Burning Man And Its Radical Links To Silicon Valley And Geek Culture
This week is Burning Man week, and in many ways, this is Silicon Valley's unofficial alternative festival in that there are tremendous numbers of people from the Bay Area attending.
This is where Silicon Valley blows off steam. Yet Burning Man is far from a relaxing place. It is located in one of the most inhospitable places in the world, a huge dried out lake bed two hours drive outside Reno, Nevada.
Nothing grows here. This could be the surface of Mars. The temperatures at this time of year range from scorching hot, to teeth chattering freezing. Dust storms can leave you chocking on alkali dust and disoriented. And sudden rainstorms will leave you waddling through mud.
Yet out of this hellish place rises Black Rock City, which for about a week, it becomes one of the largest cities in Nevada. It has multi-story buildings, daily newspapers, dozens of radio stations, and an entire infrastructure of people and services.
And then it disappears leaving no trace at all.
It is born out of nothing, yet out of this emptiness sprout amazing art projects, theme camps, and so much more, more things than you can imagine.
Last year about 50,000 people took part. And "took part" is key to understanding Burning Man. Participation is expected of everyone, spectators are discouraged.
In one way it is a blank canvas similar to the Internet. You can build anything at Black Rock City as you can build anything on the Internet. The only bounds are safety, your imagination, and your resources. People will band together to create immensely intricate structures and theme camps.
Importantly, there is no commercial activity at all. You can buy ice and coffee at the central camp and that is all. You have to bring everything you need with you, and you have to bring everything out.
No commercial messages are allowed. There is no such thing as "This theme camp sponsored by Microsoft." The radio stations have no advertisements. People cover up the brand names on moving vans.
Being away from commercial messages for a week is quite an experience -- as soon as you leave you start noticing how many commercial messages we are bombarded with every minute--it's extraordinary how painful it becomes.
In many ways, the Burning Man culture mirrors the proto-communist, Digger-like cultures of the geek software engineering community and its celebration of open-source, sharing, and distrust of leaders.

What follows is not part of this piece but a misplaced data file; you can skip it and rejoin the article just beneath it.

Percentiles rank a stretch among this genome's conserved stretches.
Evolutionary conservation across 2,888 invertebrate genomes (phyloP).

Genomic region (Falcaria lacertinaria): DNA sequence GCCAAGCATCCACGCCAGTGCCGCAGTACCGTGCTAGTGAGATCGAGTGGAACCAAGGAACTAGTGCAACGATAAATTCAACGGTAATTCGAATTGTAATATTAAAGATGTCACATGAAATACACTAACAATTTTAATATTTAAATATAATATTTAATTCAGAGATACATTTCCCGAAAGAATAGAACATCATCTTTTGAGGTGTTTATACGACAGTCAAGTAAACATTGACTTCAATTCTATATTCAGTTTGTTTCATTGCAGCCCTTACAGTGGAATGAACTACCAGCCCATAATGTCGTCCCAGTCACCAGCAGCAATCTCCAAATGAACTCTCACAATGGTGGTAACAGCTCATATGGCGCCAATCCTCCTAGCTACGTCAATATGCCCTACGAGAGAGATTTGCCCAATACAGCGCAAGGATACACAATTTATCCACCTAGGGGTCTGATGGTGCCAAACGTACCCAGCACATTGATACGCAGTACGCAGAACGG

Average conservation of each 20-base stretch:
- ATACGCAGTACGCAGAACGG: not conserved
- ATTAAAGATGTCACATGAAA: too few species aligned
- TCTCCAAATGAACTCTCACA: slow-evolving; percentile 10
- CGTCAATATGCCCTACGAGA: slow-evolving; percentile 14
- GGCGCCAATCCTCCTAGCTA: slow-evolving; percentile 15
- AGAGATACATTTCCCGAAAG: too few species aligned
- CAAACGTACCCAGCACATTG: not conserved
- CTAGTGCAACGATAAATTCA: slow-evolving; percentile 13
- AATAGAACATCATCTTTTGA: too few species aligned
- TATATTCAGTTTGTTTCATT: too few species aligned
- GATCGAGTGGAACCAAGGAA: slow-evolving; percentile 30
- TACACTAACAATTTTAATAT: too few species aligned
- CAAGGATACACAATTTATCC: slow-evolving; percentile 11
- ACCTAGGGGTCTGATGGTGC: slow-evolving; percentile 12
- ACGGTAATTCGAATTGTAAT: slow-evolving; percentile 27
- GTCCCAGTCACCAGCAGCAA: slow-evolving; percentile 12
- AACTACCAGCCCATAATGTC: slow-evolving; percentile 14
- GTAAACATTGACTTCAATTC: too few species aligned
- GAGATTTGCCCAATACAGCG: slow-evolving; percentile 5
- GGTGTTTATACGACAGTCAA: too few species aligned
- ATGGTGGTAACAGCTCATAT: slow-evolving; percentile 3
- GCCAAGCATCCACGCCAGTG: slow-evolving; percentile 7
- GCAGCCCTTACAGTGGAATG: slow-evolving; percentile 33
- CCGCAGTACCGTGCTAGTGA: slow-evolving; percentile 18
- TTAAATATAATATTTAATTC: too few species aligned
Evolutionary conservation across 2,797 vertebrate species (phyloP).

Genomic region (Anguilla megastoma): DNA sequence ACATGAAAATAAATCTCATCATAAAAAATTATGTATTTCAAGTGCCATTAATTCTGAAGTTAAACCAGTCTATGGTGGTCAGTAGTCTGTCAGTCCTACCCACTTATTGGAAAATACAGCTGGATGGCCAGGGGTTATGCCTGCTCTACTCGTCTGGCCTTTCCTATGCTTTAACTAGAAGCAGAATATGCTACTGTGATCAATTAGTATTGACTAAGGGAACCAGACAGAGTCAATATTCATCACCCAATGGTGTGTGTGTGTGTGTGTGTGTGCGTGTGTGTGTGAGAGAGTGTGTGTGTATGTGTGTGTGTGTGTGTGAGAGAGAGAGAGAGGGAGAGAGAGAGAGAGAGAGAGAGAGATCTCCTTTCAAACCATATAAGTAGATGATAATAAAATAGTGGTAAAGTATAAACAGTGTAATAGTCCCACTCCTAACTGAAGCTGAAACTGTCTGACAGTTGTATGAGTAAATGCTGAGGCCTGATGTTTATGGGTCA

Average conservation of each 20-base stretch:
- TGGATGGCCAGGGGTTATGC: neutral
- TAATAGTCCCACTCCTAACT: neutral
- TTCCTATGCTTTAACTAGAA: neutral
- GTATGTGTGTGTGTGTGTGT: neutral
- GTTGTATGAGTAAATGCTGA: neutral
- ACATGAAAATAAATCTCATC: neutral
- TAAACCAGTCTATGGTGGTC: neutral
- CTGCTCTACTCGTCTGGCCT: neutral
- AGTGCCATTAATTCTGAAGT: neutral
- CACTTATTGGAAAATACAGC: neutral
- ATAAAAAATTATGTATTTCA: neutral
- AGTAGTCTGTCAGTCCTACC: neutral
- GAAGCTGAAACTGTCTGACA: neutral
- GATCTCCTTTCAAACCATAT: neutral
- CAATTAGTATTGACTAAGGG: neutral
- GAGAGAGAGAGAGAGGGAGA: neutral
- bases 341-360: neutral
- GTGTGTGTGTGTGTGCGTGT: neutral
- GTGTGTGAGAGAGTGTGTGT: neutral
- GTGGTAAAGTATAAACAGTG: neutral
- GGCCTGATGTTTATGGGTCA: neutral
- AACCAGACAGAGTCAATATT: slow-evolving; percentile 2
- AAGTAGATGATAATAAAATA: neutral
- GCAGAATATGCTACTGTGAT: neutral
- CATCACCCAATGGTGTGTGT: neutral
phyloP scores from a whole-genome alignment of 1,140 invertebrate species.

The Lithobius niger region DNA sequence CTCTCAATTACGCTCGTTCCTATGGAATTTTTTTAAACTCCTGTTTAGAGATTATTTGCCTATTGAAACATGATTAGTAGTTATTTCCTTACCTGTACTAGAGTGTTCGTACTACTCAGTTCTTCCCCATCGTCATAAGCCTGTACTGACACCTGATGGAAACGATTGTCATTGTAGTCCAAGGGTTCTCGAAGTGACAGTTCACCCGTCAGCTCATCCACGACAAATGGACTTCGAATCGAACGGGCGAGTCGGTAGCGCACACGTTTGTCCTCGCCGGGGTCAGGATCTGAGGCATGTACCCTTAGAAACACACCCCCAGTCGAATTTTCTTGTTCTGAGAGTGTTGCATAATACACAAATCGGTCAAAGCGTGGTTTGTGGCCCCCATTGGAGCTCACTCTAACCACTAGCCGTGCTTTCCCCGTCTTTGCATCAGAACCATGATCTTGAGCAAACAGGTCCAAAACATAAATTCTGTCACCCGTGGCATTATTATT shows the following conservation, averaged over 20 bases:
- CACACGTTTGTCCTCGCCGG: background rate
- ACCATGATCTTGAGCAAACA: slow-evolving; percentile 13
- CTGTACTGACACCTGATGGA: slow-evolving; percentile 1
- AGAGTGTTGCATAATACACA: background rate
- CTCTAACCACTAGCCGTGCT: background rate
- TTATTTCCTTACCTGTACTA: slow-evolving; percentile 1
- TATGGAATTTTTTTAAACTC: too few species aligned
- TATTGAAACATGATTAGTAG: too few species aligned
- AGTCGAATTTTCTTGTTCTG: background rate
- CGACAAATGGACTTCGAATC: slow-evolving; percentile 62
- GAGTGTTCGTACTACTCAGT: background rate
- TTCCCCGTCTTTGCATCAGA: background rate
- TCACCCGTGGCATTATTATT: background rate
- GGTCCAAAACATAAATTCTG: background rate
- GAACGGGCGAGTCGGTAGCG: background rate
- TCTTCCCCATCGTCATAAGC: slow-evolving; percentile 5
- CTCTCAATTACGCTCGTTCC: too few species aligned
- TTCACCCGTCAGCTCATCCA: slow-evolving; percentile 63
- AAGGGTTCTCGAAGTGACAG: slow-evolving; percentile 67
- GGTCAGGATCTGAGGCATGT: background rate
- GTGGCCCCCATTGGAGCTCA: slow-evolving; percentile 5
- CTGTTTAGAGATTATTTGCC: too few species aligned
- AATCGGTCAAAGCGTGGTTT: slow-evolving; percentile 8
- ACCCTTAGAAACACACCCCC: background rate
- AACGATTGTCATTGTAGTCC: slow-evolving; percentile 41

Critics and naked hippies
The most vocal critics of Burning Man are always those people who have never been there. They are the ones that know all about Burning Man and they will tell you everything you need to know. To them it is just naked hippies taking drugs in the desert.
Sure, there is some nudity, but there's so much more. The amount of creativity that people bring to Burning Man is jaw dropping.
The vast expanse of the playa -- the empty space at the heart of Burning Man, acts as a canvas for spectacular art projects. My favorite part of the Burning Man experience is cycling across the playa and discovering new art.
Good for job hunting
There are a lot of Silicon Valley people that come here. This is a favorite place for Google founders Sergey Brin and Larry Page. [It's one reason that Eric Schmidt got his job at Google, because he had been to Burning Man.]
It's been a few years since my last trip. I've been three times and each time it seemed so fragile as if it could easily be ruined by the next year. Yet it continues to survive and continues to change.
Its culture has spilled out into many regional festivals around the US and the world. And its message of "leave no trace" becomes ever more important as we grow to understand our fragile global environment.
If you get a chance to go please take it. You won't find anything like it anywhere.
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Burning Man: A temporary world blooms in the desert